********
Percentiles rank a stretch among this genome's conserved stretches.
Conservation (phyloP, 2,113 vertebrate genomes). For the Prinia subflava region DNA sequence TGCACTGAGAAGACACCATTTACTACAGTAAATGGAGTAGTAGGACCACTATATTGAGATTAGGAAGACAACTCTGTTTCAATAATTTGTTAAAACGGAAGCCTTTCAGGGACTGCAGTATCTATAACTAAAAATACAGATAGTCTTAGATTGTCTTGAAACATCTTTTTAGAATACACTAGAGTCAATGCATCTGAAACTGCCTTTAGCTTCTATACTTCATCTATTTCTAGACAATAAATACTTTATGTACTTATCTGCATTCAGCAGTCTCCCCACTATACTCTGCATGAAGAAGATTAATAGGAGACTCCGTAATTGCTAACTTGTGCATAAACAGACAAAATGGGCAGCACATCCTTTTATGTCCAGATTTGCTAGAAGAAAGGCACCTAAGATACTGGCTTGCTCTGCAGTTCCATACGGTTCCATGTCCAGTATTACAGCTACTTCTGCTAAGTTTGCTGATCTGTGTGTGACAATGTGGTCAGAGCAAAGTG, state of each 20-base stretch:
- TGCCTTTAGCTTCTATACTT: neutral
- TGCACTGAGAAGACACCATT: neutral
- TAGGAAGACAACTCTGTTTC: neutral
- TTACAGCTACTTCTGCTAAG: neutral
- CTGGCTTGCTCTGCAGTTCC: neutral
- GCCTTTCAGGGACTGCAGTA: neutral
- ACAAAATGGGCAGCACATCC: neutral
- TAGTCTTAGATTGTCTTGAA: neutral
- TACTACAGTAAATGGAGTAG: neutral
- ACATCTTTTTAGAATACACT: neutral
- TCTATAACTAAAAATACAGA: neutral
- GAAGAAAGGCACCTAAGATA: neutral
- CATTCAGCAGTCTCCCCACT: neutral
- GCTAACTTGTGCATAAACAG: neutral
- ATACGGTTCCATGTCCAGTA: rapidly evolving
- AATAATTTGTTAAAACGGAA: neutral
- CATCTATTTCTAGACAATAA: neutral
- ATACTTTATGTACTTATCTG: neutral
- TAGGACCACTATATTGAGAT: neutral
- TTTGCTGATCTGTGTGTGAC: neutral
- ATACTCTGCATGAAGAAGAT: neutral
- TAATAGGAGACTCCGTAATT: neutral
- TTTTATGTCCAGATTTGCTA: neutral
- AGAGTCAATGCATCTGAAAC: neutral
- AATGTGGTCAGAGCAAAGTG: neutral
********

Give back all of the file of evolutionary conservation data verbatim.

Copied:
Percentiles rank a stretch among this genome's conserved stretches.
Conservation (phyloP, 2,113 vertebrate genomes). For the Prinia subflava region DNA sequence TGCACTGAGAAGACACCATTTACTACAGTAAATGGAGTAGTAGGACCACTATATTGAGATTAGGAAGACAACTCTGTTTCAATAATTTGTTAAAACGGAAGCCTTTCAGGGACTGCAGTATCTATAACTAAAAATACAGATAGTCTTAGATTGTCTTGAAACATCTTTTTAGAATACACTAGAGTCAATGCATCTGAAACTGCCTTTAGCTTCTATACTTCATCTATTTCTAGACAATAAATACTTTATGTACTTATCTGCATTCAGCAGTCTCCCCACTATACTCTGCATGAAGAAGATTAATAGGAGACTCCGTAATTGCTAACTTGTGCATAAACAGACAAAATGGGCAGCACATCCTTTTATGTCCAGATTTGCTAGAAGAAAGGCACCTAAGATACTGGCTTGCTCTGCAGTTCCATACGGTTCCATGTCCAGTATTACAGCTACTTCTGCTAAGTTTGCTGATCTGTGTGTGACAATGTGGTCAGAGCAAAGTG, state of each 20-base stretch:
- TGCCTTTAGCTTCTATACTT: neutral
- TGCACTGAGAAGACACCATT: neutral
- TAGGAAGACAACTCTGTTTC: neutral
- TTACAGCTACTTCTGCTAAG: neutral
- CTGGCTTGCTCTGCAGTTCC: neutral
- GCCTTTCAGGGACTGCAGTA: neutral
- ACAAAATGGGCAGCACATCC: neutral
- TAGTCTTAGATTGTCTTGAA: neutral
- TACTACAGTAAATGGAGTAG: neutral
- ACATCTTTTTAGAATACACT: neutral
- TCTATAACTAAAAATACAGA: neutral
- GAAGAAAGGCACCTAAGATA: neutral
- CATTCAGCAGTCTCCCCACT: neutral
- GCTAACTTGTGCATAAACAG: neutral
- ATACGGTTCCATGTCCAGTA: rapidly evolving
- AATAATTTGTTAAAACGGAA: neutral
- CATCTATTTCTAGACAATAA: neutral
- ATACTTTATGTACTTATCTG: neutral
- TAGGACCACTATATTGAGAT: neutral
- TTTGCTGATCTGTGTGTGAC: neutral
- ATACTCTGCATGAAGAAGAT: neutral
- TAATAGGAGACTCCGTAATT: neutral
- TTTTATGTCCAGATTTGCTA: neutral
- AGAGTCAATGCATCTGAAAC: neutral
- AATGTGGTCAGAGCAAAGTG: neutral